And yes, as a Jew, it’s complicated, that particular P.

Pi, anyone?

Preparing for Exodus: Books

For Jews, the month before Passover is busy, busy, busy. We have a house to clean, seders to plan, lists to check. The same old decorations may be getting a little shabby – time to spruce things up!

In just the same way, the knowledge of Passover acquired in Hebrew school might not really meet our needs as adults. The same old thoughts are feeling, well, same and old. If you’d like to refresh the inside of your head as well as the inside of your house (or if this whole thing is new to you) it might be the time to check out some pre-Passover reading.

If you are struggling to come up with the right “hostess gift” to take to a seder, a good book is always a welcome addition to a Jewish home. Some of these are inexpensive, some are extremely so, but any would make a lovely gift.

About the Seder

Steingroot, Ira, Keeping Passover – This is a personal favorite of mine. The book is simple enough for beginners and informative enough for those looking to deepen their practice. I like that he encourages freedom in producing a very personal seder for your family.

Arnow, David,  Creating Lively Passover Seders Arnow offers wonderful suggestions for enriching your seder.

Arnow, David and others, My People’s Passover Haggadah: Traditional Texts & Modern Commentaries, (2 vols) These volumes, like those from the popular series My People’s Prayer Book open up the haggadah in multiple ways for learners.

Tabory, Joseph and Stern, David: The JPS Commentary on the Haggadah. This is a heavy-duty scholarly commentary on the haggadah, not for beginners or the faint of heart, but very satisfying for some.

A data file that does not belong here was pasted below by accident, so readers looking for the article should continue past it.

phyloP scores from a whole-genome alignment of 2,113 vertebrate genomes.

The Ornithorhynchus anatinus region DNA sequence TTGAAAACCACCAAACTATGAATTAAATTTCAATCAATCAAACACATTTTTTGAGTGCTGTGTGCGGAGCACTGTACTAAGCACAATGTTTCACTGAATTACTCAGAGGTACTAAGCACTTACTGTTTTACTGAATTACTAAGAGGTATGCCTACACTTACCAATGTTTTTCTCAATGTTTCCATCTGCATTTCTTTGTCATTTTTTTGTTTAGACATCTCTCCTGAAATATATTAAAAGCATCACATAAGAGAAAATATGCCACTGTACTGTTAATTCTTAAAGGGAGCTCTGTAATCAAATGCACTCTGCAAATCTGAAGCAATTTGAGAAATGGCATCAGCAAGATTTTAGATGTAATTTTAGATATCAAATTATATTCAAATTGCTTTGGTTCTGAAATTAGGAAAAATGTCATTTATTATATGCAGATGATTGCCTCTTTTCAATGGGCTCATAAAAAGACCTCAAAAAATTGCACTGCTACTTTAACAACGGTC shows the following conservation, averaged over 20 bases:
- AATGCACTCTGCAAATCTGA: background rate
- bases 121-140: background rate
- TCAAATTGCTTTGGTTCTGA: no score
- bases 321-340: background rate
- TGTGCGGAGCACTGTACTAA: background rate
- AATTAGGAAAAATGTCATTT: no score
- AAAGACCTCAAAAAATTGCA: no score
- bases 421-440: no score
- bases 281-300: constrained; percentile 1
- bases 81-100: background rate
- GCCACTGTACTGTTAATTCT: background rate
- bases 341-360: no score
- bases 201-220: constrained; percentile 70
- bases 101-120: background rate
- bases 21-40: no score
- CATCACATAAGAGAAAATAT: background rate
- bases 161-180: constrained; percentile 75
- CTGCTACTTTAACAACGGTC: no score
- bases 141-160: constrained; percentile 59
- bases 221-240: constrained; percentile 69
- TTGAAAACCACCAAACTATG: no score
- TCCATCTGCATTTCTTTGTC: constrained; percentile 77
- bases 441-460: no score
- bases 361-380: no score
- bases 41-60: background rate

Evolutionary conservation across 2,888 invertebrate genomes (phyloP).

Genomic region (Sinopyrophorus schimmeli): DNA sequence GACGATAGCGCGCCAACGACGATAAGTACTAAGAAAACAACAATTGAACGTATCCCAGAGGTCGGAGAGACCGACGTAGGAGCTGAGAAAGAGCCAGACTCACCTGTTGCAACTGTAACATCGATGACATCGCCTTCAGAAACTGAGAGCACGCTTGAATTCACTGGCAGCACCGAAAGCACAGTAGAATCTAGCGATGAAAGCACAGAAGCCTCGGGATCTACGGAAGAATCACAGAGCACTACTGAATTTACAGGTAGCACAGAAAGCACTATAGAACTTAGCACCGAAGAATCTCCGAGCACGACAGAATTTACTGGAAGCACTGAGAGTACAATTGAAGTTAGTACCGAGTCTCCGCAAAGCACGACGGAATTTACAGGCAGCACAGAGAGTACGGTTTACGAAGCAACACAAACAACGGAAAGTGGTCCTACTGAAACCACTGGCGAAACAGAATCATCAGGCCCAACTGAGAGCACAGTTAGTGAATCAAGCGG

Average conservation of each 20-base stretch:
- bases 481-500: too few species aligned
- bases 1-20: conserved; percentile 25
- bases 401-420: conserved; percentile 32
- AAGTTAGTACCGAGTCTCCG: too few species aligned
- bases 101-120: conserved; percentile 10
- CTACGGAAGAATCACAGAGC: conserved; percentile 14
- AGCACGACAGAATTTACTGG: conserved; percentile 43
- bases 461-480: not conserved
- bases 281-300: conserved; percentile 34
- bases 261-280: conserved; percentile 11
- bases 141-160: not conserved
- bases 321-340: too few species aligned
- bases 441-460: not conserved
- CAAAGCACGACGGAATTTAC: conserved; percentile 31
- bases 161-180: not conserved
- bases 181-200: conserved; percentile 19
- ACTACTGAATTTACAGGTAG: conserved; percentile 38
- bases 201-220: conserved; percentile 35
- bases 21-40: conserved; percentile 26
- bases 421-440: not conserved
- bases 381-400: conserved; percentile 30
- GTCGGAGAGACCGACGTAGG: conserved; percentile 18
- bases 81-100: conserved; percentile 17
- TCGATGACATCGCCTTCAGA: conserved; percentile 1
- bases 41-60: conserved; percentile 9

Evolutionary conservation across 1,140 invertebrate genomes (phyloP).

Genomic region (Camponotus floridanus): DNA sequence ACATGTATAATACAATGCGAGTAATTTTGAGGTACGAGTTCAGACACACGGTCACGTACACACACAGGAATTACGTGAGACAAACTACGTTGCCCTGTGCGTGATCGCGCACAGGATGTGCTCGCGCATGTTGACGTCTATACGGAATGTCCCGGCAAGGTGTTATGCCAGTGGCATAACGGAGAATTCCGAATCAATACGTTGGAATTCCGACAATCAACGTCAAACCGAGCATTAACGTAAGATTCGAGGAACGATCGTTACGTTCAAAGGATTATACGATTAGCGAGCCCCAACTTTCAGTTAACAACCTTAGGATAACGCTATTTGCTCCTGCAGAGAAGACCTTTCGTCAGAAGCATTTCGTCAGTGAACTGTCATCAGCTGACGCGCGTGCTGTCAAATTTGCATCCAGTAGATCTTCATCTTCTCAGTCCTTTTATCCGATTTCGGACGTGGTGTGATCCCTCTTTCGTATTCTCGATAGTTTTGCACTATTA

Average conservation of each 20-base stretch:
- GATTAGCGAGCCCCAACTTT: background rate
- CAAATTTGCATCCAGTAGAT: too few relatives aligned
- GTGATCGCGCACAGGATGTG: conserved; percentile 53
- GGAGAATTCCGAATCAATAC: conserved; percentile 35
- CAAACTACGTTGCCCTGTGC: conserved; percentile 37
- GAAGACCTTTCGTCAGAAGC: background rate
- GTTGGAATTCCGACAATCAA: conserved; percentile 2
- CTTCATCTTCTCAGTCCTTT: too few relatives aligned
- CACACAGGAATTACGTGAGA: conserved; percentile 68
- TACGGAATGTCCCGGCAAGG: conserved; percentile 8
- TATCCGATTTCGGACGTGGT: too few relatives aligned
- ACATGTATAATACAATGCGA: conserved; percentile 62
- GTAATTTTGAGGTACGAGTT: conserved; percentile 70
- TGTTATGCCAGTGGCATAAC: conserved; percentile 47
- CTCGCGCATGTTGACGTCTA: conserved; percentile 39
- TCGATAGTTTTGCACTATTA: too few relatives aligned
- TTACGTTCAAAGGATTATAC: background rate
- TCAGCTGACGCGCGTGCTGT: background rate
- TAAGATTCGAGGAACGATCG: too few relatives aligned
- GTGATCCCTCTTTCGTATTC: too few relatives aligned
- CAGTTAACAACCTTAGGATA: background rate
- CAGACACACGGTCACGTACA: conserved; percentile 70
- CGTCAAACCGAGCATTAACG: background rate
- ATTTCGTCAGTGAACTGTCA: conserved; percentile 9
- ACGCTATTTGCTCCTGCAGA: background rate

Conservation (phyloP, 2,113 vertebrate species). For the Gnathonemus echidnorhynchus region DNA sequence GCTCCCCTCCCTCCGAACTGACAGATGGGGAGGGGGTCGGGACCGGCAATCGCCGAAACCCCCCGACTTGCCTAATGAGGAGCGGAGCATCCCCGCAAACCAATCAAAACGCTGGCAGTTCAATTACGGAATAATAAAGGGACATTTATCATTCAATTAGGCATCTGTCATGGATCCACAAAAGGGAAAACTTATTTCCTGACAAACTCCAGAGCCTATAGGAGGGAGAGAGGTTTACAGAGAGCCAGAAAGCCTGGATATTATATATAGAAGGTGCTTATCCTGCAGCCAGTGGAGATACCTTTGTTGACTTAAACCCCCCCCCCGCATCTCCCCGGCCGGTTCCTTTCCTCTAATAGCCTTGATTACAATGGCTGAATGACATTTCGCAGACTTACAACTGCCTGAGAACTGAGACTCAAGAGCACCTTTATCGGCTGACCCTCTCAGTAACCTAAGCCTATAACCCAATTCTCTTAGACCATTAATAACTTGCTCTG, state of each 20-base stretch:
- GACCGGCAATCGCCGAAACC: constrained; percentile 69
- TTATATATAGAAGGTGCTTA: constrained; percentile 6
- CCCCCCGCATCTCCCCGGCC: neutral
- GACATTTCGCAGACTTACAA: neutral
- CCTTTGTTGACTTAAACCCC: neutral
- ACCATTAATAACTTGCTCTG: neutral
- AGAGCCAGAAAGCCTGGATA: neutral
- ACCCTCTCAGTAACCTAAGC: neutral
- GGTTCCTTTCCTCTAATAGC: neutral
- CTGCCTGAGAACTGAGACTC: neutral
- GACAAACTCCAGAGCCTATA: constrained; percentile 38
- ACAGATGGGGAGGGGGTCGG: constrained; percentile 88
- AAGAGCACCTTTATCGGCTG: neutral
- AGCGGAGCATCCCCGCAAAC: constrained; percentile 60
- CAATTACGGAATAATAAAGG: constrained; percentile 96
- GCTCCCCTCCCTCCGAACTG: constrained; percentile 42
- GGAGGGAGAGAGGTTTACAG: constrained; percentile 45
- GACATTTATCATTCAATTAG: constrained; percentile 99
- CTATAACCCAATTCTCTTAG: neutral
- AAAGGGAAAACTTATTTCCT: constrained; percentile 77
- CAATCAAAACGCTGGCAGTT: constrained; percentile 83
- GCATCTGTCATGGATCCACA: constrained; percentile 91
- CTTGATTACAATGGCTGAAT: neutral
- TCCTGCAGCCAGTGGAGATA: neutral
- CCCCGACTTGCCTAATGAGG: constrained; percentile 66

Art Haggadot

The tradition of making beautiful illuminated haggadot goes back centuries. We can learn from texts, sure, but we can also learn from illustrations.

The Moss Haggadah: A Complete Reproduction of the Haggadah Written and Illuminated by David Moss for Richard and Beatrice Levy, with the Commentary of the Artist. This haggadah was originally produced as a private commission. Linda and I were given a copy as a wedding present, and it is one of our most treasured possessions.

The Szyk Haggadah, by Arthur Szyk. This haggadah was illustrated and published by a Polish artist during the rise of Hitler. It is one of the great treasures of the Jewish people.

Epstein, Mark, The Medieval Haggadah: Art, Narrative, and Religious Imagination. This art book will give you a glimpse of four of the beautiful medieval haggadot, all produced between 1300 and 1340 in Europe. The art is accompanied by commentary by Mark Epstein, a historian who puts them all in context.

There are many other beautiful art haggadot. The way to see them is to find a bookstore with a seder display and usually the art haggadot are its stars.

For information about regular haggadot for use at the table, see Which Haggadah, Rabbi?

Passover Cookbooks!